Netflix’s new teen drama “Grand Army” closes off its action-packed pilot with this simple yet telling phrase typed across the screen: “I’m going to teach you things you’ll never forget.” Following a slew of New York City high schoolers, “Grand Army” shares diverse perspectives on the public school system and the general experience of being a teenager.
The first episode alone covers chaotic topics ranging from a suicide bomber to the boys’ swim team ranking the physical appearance of female students. The show primarily follows five protagonists, each of whom have their own plotlines that eventually connect to each other in some form. Sid, an intelligent senior who gets in with the wrong crowd, Leila, a freshman unsure of her own identity, Joey, a junior drowning in the stress of college and class rankings, Dom, a junior babysitting just to make ends meet and Jayson, a sophomore with a desperate passion for music, come together to create a vibrant, cohesive picture of what it’s like to grow up in the Big Apple.
The show is raunchy and overexaggerated from the start; one of the first sequences we see is protagonist Joey (Odessa A’zion, “Fam”) pulling an old condom out of her friend Gracie (Keara Graves, “Lost and Found Music Studios”) as other girls in the locker room loudly sing Cardi B’s “Bodak Yellow.” Hairballs on the floor and aggressive, unwarranted bullying show the more unattractive realities of adolescence. The smart, realistic dialogue and setting allow the viewer to feel like they are experiencing Grand Army High School alongside the show’s characters.
Each of the five protagonists and their supporting role friends are unique, yet well developed enough to hold some sort of relatable quality to any given viewer. No plotpoint is left to feel one dimensional, since every character’s story connects to someone else’s. For every time Joey is frustrated about her relationship with her father, there is a moment of happiness as she makes plans with her friends to party later that night. No character is left untouched by natural teenage humility and confusion, creating a relatable and down-to-earth set of characters to offset the occasional absurdity of the plot.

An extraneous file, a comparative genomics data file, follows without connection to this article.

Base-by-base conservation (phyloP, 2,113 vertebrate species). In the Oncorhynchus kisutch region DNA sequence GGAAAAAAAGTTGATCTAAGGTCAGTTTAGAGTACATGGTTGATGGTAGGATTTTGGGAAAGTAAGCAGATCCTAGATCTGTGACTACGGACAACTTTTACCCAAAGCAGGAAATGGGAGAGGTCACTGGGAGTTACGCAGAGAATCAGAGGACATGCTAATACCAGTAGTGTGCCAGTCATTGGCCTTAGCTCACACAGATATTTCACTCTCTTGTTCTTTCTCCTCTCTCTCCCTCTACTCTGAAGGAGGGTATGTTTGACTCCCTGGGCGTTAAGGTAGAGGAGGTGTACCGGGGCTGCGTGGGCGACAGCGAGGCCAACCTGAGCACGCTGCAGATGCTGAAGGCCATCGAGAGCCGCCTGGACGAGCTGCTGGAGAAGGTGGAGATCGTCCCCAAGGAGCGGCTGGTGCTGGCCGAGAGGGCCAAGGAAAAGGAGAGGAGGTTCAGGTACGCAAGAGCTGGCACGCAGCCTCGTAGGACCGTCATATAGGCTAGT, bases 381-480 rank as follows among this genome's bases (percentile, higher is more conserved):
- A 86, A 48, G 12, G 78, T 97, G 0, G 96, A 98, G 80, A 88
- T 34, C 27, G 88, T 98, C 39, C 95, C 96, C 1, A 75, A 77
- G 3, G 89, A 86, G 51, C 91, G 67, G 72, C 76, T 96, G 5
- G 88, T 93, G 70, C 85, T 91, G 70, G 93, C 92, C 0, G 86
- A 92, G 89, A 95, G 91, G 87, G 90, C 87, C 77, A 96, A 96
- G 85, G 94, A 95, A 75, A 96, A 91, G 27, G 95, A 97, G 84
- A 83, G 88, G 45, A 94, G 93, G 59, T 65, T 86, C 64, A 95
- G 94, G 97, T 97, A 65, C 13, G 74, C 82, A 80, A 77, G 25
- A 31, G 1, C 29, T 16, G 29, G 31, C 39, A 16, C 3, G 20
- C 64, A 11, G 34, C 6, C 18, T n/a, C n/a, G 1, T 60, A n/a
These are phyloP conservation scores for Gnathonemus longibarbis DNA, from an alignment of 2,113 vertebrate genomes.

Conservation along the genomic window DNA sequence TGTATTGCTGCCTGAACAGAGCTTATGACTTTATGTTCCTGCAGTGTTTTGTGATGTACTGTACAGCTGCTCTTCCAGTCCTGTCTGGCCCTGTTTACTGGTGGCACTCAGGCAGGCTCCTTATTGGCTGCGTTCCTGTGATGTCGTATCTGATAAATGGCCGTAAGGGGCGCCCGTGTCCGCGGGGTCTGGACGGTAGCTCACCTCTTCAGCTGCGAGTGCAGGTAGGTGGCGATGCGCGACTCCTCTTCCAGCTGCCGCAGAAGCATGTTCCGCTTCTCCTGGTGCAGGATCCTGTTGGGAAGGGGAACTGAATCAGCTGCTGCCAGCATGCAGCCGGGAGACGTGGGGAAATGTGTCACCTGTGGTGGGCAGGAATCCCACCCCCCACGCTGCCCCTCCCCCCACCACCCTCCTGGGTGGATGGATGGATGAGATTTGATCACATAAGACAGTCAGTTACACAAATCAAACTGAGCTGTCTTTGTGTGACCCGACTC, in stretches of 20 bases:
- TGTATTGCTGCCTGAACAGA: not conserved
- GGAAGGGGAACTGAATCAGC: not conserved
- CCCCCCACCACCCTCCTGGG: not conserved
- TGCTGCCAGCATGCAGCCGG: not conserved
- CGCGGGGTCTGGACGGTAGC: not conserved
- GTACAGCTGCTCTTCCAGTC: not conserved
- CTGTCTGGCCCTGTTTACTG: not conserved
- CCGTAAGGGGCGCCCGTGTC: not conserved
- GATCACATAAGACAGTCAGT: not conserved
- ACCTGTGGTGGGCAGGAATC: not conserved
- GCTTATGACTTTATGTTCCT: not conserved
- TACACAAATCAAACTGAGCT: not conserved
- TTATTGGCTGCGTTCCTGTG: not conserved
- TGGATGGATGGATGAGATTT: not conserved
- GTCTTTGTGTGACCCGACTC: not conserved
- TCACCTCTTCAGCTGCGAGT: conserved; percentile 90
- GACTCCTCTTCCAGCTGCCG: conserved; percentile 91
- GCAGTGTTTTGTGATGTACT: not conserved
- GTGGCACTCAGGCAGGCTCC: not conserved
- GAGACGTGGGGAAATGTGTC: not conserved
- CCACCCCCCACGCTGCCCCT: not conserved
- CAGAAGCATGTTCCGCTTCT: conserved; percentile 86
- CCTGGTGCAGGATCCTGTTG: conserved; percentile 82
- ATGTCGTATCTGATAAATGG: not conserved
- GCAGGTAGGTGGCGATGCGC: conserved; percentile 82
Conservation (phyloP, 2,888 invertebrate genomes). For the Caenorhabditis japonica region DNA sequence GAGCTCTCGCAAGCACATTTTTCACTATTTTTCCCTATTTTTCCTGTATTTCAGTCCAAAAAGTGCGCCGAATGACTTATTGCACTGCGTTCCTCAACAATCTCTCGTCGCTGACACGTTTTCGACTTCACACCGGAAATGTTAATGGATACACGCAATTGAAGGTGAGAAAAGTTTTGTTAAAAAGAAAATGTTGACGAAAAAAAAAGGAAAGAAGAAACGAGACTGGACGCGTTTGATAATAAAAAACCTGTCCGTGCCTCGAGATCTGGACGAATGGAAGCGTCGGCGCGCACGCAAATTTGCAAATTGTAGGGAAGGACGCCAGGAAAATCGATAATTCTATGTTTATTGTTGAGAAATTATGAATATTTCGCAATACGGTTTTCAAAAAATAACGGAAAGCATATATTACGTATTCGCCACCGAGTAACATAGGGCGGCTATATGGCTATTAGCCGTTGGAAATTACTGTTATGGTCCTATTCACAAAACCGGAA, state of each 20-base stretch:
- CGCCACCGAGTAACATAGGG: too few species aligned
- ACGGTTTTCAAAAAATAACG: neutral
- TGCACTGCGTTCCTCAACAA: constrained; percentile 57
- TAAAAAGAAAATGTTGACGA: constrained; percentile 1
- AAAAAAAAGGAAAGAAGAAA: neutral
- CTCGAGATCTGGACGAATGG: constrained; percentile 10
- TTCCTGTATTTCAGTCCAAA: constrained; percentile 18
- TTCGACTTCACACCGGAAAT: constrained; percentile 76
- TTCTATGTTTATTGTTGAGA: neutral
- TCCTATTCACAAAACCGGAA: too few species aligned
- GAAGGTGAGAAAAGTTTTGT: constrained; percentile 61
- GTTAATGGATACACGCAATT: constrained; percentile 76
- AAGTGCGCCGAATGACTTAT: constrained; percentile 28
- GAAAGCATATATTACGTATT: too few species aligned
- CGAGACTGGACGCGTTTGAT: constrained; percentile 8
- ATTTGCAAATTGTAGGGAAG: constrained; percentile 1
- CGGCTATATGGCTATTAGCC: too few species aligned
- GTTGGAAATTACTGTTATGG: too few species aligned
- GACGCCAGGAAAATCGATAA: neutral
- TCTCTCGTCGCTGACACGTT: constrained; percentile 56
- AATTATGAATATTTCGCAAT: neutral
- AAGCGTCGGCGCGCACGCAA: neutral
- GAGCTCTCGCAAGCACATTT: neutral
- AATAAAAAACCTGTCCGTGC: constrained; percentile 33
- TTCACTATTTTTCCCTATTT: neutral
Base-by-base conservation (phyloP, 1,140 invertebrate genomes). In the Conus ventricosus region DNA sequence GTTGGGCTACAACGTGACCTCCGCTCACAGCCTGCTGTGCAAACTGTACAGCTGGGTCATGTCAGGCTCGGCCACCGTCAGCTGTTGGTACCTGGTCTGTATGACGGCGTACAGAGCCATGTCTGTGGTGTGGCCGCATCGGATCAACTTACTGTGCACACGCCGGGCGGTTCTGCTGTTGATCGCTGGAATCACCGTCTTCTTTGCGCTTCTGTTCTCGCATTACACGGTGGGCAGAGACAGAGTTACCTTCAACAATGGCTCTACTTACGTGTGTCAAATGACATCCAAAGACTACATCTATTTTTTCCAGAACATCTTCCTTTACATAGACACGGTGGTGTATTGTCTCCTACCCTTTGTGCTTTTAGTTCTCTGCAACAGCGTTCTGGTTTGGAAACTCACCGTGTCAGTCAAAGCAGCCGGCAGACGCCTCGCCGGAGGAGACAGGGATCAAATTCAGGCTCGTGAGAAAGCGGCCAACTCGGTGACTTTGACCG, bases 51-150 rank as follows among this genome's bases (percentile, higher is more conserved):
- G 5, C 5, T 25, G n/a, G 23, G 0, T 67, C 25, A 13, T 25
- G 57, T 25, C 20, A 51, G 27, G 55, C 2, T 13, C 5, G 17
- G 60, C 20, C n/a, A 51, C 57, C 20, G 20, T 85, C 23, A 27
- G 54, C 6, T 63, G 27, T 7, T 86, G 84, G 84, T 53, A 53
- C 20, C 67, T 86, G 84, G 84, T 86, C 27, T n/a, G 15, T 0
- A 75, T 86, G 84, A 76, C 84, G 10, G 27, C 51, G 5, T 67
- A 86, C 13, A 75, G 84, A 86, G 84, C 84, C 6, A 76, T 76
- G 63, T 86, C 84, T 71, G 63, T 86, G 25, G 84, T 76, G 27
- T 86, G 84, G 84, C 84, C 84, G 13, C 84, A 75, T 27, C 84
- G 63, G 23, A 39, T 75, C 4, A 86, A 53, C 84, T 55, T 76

There are a handful of times when a sudden change of pace interrupts the story’s flow. One moment two teenage boys are discussing their musical ambitions and desire to go to Julliard, and the next there is a deadly explosion set off by a suicide bomber in the area, causing the school to go on complete lockdown. Another confusing element occurs when the show’s live action style is randomly switched out for animation without an explanation until it returns to normal. It is revealed to be protagonist Leila’s (Amalia Yoo, “J Doe”) dreams, which is a quirky yet gratuitous way to show the inner workings of Leila’s mind.
Excluding the somewhat off-putting moments of the episode, the pilot of “Grand Army” is a strong opening to a promising series. It is raw and unapologetic in telling honest teenage stories; providing true insight into what going through adolescence in New York City is like. The show already lives up to its promise of teaching you “things you’ll never forget” by opening up a genuine conversation about the teenage struggle from a multitude of perspectives.
Daily Arts Writer Emily Blumberg can be reached at firstname.lastname@example.org.
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